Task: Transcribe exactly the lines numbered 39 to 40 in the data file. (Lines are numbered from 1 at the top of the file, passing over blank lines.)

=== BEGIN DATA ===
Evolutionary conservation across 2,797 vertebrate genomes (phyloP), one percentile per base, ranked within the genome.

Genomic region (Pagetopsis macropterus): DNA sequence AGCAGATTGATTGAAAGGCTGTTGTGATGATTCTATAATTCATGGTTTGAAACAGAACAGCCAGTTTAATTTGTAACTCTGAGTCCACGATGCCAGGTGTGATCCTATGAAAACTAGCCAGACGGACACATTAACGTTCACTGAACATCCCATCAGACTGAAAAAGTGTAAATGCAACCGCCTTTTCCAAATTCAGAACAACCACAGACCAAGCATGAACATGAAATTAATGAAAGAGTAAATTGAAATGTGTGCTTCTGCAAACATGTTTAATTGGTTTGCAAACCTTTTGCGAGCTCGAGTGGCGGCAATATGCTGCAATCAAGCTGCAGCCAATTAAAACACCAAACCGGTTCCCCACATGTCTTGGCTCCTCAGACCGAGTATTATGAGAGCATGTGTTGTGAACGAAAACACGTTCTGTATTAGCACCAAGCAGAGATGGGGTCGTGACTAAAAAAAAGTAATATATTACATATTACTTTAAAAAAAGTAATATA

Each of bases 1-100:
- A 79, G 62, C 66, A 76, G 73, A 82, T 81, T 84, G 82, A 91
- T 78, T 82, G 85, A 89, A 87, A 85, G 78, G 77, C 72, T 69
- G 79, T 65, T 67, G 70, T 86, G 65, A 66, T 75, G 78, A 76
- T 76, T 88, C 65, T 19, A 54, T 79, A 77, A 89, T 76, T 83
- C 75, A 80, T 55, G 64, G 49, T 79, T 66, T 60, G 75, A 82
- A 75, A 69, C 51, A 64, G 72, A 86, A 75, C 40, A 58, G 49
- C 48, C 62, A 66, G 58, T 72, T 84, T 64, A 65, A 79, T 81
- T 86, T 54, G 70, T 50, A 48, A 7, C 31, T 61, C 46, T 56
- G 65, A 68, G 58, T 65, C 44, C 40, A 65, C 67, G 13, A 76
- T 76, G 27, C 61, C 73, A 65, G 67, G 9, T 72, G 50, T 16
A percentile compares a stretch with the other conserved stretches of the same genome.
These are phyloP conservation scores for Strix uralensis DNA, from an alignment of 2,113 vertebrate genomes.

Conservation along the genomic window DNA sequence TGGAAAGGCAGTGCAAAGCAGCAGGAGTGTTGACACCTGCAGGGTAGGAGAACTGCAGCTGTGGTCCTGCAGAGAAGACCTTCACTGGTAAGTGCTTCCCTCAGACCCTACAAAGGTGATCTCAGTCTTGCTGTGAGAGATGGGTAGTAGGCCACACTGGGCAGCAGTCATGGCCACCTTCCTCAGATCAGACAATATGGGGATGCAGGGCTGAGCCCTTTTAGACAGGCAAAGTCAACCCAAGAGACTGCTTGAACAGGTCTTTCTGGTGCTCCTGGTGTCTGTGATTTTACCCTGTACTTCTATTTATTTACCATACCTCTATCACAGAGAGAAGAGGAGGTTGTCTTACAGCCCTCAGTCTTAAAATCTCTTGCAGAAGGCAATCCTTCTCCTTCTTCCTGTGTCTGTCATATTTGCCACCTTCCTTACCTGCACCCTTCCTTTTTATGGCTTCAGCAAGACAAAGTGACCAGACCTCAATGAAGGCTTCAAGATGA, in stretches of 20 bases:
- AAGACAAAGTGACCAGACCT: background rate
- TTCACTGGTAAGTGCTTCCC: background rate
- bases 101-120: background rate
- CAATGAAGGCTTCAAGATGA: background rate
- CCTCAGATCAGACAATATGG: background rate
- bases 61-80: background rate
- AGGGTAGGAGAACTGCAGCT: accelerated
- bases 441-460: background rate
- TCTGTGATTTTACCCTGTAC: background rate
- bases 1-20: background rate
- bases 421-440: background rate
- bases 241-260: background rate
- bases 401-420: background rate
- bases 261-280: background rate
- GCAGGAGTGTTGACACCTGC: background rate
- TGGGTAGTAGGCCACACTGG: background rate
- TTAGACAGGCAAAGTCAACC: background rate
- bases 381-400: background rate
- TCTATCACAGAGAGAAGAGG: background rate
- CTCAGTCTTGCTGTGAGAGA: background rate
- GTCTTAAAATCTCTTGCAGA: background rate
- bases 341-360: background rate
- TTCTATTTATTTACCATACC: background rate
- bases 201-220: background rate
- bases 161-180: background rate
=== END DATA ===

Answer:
- TTCTATTTATTTACCATACC: background rate
- bases 201-220: background rate